Approximate Time Frame:
Materials/Equipment Needed: Computer per student, with Internet connection and word processing capabilities.
Description of Lesson (includes context): Using a variety of resources, students will investigate a contemporary issue (in this case capital punishment) and prepare, using a word processor.
- What is the objective of this lesson?
FCPS POS Standards:
8.1Students will identify and understand the rights and responsibilities of citizens of
the United States.
8.2Students will know, understand, and explain the importance of the political and
civic beliefs, values, and principles that support and maintain American
constitutional government and the workings of their own and other governments.
8.5Students will conduct inquiries and research to demonstrate knowledge and
understanding of civics, economics, and geography.
8.6Students will apply knowledge of civics, economics, and geography to make
decisions and solve problems.
VA SOL(s) (including
What will we examine as evidence of students' knowledge and/or skill?
Product(s): A typed six paragraph paper. Paragraph one is
an introduction that includes
their thesis statement. Paragraphs two through four contain the arguments which support
their thesis. In paragraph five students will bring up two arguments from the opposing
side and refute those points. The final paragraph is a conclusion.
What exactly will the students and teacher do during the lesson?
Directions to students for proceeding with the lesson:
- (Optional) Before the lesson you may want to have them think
punishment. Give them a hypothetical or real example of an individual who has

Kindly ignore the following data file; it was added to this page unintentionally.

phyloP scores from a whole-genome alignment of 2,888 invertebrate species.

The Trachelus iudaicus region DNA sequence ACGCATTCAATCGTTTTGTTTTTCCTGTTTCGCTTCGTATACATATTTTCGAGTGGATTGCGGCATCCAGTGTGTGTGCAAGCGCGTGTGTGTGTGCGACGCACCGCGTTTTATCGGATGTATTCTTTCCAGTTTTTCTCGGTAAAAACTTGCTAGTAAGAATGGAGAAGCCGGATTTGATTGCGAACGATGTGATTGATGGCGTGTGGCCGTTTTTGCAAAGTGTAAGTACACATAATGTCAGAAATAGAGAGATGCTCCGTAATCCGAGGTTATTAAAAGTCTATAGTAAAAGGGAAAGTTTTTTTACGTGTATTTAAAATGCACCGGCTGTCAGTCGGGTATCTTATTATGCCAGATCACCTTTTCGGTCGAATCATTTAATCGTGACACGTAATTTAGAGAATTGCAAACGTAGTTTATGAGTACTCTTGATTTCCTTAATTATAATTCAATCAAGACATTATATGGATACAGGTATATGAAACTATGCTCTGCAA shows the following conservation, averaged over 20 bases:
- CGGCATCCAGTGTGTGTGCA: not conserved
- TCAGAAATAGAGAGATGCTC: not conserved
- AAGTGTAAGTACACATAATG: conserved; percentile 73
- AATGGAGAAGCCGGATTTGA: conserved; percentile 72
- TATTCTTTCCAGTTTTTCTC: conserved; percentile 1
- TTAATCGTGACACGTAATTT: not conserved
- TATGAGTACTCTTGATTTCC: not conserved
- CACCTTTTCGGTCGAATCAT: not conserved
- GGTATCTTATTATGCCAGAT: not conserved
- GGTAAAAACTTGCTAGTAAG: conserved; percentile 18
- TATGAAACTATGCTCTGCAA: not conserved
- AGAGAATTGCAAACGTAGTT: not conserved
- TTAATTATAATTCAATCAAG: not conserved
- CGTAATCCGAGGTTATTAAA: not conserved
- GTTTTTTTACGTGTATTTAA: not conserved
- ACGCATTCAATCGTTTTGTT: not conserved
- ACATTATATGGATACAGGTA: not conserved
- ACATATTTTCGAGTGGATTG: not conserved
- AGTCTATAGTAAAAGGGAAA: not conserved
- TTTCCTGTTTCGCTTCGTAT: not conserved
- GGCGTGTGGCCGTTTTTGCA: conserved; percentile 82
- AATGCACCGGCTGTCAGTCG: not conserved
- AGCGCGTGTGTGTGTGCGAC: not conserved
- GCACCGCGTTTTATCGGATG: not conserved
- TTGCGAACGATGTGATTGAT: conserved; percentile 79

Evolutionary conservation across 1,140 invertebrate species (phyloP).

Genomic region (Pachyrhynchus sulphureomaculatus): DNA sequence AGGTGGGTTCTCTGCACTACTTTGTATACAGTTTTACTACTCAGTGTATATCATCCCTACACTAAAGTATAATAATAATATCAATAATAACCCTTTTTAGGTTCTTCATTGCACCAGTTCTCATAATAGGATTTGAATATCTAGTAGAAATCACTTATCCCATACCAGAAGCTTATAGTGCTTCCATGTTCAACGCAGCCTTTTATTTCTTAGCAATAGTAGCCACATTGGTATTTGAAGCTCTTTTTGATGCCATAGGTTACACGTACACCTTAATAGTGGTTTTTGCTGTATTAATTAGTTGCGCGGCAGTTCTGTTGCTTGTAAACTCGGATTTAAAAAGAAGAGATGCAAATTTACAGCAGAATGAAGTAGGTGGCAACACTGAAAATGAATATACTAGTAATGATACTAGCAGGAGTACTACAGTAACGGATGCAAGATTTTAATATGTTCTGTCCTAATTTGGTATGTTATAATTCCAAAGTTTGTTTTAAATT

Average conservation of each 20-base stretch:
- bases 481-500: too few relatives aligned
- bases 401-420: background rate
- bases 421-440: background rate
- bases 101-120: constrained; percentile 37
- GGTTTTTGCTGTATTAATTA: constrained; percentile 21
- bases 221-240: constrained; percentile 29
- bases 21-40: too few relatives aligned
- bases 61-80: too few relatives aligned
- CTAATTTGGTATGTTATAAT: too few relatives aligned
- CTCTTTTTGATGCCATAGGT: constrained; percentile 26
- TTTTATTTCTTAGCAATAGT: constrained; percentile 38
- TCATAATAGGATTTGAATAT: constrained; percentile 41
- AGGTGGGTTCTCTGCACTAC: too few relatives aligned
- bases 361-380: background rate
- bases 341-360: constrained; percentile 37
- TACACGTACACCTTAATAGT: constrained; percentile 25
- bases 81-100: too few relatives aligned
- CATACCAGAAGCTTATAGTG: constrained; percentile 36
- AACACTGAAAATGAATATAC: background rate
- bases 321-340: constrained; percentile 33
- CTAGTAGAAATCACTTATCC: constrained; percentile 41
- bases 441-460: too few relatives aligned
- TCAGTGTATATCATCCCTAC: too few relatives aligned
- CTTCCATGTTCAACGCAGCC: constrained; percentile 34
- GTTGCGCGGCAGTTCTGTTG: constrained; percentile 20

committed a crime. Ask students to write whether they would vote to execute the
individual or use a different punishment.
- The first day the unit begins in the lab should be spent
primarily researching. Look on
bookmarked web sites, and copy and paste graphics and text from the web site to a
word processing document for notes purposes. Be sure to properly attribute where you
got the information from.
- After students have found supporting facts, and organized
their notes logically, they
should begin developing their argument. Care must be given that information is cited
properly and not accidentally or intentionally plagiarized. Students should prepare a
rough draft of their paper. The rough draft should undergo a peer editing process.
- After the paper has been edited, students should use the final
lab time to prepare a final
version of their paper.
Directions to teacher/administrator using the lesson?
PreComputer Time: You may need to teach the students how to correctly cite information. To maximize the students searching techniques, you may want to find several appropriate sites, and bookmark them for all computers. Restricting the students to appropriate sites also cuts down on potential distractions. You should also distribute a rubric for how you will be evaluating their work to cut down on confusion.
While Researching: Circulate constantly to make sure students are
at appropriate sites. If appropriate, take consideration into
While Students are composing their paper: Encourage students to support their arguments with facts. Play Devil's Advocate for students on either side of the argument to help students strengthen their arguments. You may want to pair students up to help them get ideas for arguments to refute in paragraph number five. As some students might finish the
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assignment at different times you may want to have a backup assignment planned.
Afterwards: A full class debate allows the students to orally express themselves.
- What options in presentation(s) and/or response(s) are suggested in order to provide the opportunity for all students to demonstrate achievement of the benchmark(s) and indicator(s)?
As students will be looking at a variety of sources for
information, care must be given that
students are at sites appropriate for their reading comprehension ability. Also, weaker
students might be given more time to produce their essay, with peer and adult supervision
of the editing process.
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